Nicotine Patches May Slow Progression to Alzheimer’s

Scientists in the US today announced clinical trial results showing that nicotine patches may improve cognitive performance in elderly people with early memory problems. The findings could take scientists a step closer to the development of new treatments to tackle dementia.

The study, published in the journal Neurology, was completed by 67 volunteers. All of the volunteers were non-smokers and had mild cognitive impairment (MCI), thinking and memory problems not yet severe enough to be diagnosed as dementia. Half of the volunteers wore a transdermal nicotine patch for the six month trial, while half wore a placebo patch which did not contain nicotine.

Nicotine, a chemical found in tobacco, is known to stimulate nerve cells in the brain – one reason why cigarettes are so addictive. Some of the nerve cells which are stimulated by nicotine in the brain play a role in preserving cognitive function and these cells can have trouble firing in people with Alzheimer’s. This had led some scientists to believe that nicotine may hold a clue to how to get these cells firing again.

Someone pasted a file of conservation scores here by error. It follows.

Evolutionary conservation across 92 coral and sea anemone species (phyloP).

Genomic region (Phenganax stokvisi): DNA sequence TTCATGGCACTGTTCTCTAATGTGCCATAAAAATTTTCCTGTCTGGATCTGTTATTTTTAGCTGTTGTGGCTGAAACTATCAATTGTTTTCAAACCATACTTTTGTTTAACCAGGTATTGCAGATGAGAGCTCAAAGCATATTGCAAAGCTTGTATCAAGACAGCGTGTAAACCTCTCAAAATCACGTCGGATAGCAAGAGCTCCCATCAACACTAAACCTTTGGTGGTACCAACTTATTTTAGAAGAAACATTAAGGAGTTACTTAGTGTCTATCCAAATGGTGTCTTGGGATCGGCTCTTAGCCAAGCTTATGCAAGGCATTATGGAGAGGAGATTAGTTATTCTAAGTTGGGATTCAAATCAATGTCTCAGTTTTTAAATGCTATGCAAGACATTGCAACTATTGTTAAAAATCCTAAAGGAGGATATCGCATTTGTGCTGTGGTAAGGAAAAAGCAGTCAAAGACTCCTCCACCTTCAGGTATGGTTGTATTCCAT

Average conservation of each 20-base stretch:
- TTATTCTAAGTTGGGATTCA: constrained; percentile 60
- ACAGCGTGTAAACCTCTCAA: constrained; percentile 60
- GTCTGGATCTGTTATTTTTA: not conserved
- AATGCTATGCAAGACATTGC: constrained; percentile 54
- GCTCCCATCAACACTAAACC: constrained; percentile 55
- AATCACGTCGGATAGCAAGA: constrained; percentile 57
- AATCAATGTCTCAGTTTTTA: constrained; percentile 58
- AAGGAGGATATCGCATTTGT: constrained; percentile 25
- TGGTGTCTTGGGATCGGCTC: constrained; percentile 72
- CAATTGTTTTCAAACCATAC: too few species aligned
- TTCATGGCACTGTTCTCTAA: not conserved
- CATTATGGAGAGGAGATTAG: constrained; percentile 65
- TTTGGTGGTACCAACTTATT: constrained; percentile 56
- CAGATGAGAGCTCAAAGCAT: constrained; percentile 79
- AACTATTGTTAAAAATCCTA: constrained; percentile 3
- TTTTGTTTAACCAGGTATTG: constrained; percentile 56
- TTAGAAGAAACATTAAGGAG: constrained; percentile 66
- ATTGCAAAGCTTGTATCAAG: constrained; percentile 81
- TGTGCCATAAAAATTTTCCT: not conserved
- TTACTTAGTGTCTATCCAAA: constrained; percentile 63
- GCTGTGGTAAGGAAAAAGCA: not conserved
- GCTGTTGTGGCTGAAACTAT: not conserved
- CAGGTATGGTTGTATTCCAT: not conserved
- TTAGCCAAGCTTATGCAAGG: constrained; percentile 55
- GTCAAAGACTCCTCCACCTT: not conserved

Over the course of the trial, the volunteers took several different types of memory and performance test and the researchers followed their performance. The results showed that, although there was no significant difference in overall improvement between those with nicotine patches and placebo, volunteers with the nicotine patch performed better on specific tests of long term memory and attention.

Although a nicotine-based therapy is unlikely to prevent or cure the disease, the scientists hope it could in future present a way of slowing the progression from MCI to Alzheimer’s and treating some of the symptoms of the disease.

Dr Simon Ridley, Head of Research at Alzheimer’s Research UK, the UK’s leading dementia research charity, said:
“This small study looks promising as people with MCI treated with nicotine patches showed improvements in several cognitive tests. Larger and longer term studies will be needed to get a bigger picture of the potential of nicotine-based treatments in Alzheimer’s. As we know, nicotine is highly addictive and smoking can increase our risk of Alzheimer’s as well as other serious diseases, and so we must interpret the results sensibly.

“We hope that the findings can push scientists towards developing safe and effective therapies to tackle dementia, and with 820,000 people in the UK living with dementia, this need has never been greater.”

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